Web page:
What is Flat Lay Photography?

Those familiar with Instagram know the popular "bird's eye view" shot, which is often used to show a tableau of attractive objects. They might be new shoes, delectable pastries, or colorful flowers, but the visual style is known as flat lay photography. Below, we've outlined how to create your own flat lay arrangement with the best props, lighting, and camera equipment.   

Selecting Props

Flat lay photography doesn't need to be flashy, so long as you choose objects that go well together and share a common theme. For example, you might select items based on their color, shape, texture, or brand. A food-themed shot might incorporate a variety of creative cupcakes, while a jewelry shot might focus on leather accents. As a general rule, try to choose objects that are similar in height, so that your camera can stay focused on the entire arrangement. 

Once you've chosen a few items, you can arrange them in a more casual or perfectionist style, depending on the visual effect you're going for. We recommend setting these items on a tasteful background, such as a wooden table or textured blanket. It's important to choose a stimulating background that emphasizes the subject, without being so busy that the audience can't focus on the props. Before snapping any photos, think about the overall composition, if the colors are matching or clashing, and if there's enough negative space.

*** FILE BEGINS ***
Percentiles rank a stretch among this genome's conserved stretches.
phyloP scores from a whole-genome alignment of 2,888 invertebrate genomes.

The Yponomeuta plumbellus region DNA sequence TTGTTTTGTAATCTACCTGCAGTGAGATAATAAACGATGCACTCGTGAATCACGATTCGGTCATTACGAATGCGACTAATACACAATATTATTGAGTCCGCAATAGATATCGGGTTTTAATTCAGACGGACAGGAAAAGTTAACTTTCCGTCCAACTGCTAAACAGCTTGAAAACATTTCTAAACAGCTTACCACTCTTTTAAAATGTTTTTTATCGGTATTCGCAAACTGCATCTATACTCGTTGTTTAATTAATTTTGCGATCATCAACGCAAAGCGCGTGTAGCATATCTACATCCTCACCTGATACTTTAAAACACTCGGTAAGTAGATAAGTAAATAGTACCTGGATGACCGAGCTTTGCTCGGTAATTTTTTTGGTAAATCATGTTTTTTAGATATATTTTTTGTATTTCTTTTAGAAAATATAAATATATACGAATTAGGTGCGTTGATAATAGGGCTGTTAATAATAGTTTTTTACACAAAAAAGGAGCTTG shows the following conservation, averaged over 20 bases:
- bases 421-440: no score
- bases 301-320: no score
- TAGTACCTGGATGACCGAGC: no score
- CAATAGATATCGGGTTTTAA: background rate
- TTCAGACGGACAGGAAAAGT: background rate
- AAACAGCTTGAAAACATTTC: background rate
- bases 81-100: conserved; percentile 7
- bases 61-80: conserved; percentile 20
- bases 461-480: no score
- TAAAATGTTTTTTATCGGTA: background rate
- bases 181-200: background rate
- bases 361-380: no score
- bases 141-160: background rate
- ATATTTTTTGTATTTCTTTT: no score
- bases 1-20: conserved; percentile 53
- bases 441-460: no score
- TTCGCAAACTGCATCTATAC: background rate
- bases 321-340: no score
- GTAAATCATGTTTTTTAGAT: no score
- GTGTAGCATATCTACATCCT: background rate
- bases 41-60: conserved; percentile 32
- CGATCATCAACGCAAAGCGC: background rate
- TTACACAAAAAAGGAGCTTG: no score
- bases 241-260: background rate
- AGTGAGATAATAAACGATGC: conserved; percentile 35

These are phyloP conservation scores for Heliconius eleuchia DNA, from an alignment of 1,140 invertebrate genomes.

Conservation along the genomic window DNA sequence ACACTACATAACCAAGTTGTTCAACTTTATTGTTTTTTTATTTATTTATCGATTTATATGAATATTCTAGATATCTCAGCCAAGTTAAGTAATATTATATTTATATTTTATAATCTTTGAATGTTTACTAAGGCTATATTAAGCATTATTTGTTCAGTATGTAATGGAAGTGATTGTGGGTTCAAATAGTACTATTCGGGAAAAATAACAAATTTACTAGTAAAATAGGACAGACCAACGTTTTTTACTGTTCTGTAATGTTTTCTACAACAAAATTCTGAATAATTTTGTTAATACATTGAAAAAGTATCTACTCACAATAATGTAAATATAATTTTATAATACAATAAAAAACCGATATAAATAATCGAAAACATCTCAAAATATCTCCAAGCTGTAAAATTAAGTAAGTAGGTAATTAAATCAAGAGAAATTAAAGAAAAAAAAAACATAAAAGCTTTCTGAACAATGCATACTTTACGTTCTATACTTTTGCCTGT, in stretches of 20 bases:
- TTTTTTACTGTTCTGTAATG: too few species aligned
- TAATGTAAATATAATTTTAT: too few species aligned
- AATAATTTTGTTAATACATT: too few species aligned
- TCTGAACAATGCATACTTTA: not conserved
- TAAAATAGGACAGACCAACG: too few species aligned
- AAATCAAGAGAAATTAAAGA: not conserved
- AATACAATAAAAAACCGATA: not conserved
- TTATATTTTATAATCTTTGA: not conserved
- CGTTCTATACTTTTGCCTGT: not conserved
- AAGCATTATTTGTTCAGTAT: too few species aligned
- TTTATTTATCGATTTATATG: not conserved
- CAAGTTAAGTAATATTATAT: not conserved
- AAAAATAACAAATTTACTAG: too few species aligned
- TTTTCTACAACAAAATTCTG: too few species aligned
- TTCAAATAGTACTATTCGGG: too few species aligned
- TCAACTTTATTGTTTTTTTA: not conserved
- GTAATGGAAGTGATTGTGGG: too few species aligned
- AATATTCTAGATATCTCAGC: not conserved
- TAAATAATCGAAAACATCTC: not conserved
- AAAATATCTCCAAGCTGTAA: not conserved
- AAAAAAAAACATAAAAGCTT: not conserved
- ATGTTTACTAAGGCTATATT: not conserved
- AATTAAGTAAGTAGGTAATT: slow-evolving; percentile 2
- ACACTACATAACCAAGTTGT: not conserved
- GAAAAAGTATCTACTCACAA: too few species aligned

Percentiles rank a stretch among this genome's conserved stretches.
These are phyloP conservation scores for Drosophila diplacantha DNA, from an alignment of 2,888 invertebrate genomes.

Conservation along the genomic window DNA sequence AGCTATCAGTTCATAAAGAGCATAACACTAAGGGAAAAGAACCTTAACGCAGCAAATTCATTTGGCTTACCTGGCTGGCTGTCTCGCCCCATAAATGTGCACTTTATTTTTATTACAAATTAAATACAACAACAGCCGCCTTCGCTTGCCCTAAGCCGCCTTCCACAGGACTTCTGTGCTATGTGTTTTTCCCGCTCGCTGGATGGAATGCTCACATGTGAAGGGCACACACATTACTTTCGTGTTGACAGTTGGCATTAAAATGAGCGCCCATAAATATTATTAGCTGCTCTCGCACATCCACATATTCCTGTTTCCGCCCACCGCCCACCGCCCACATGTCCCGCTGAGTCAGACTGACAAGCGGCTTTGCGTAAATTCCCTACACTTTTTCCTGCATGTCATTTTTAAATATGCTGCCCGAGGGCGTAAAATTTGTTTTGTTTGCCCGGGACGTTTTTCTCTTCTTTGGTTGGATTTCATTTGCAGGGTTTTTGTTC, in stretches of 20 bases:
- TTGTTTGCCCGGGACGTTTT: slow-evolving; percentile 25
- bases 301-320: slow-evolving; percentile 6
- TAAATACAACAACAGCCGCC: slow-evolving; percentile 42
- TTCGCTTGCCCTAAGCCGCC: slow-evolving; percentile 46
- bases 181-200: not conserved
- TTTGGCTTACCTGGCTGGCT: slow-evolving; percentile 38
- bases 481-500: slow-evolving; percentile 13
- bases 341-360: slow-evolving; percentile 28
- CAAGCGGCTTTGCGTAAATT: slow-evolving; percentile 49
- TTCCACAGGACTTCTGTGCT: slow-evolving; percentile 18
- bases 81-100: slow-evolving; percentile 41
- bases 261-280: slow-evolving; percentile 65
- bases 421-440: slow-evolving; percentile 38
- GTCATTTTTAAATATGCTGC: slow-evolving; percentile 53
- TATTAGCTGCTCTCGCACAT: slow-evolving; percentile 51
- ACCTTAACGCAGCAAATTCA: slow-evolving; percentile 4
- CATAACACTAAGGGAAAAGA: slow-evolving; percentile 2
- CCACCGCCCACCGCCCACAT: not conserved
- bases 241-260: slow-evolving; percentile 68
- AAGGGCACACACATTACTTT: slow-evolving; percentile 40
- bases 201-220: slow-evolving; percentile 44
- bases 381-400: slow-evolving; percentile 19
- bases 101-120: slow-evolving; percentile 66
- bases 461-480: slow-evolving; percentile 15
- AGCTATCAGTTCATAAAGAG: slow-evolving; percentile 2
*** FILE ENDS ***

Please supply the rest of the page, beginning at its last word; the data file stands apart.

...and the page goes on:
Setting Up Your Camera

If you have a prosumer camera, such as a DSLR, the best way to take flat lay photos is to mount the camera to a boom tripod. This will allow you to find the ideal height, while also minimizing camera shake as you work. With this setup, you can stand on a small ladder or stool and use the camera's viewscreen. 

However, most flat lay photography takes place on a smartphone, and it's definitely possible to capture quality images without a tripod. We recommend diving into your settings and choosing the "lock focus" feature, which allows you to specify exactly where the camera should focus.     

Lighting the Shot

Finally, a great flat lay makes the most of natural light sources, while also using a few lighting tricks for improved results. We recommend setting your objects near a north or east-facing window with unobstructed sunlight. This type of light is generally better than what you'll see from a south or west window, because it's less harsh and produces fewer shadows. If you still have shadows obscuring the shot, however, you can place foam core boards near the affected objects. Meanwhile, overly shiny objects can be tamed with a diffuser, which you can buy from a camera shop or make yourself. Just take an old picture frame or embroidery hoop, and stretch some white fabric across it.      


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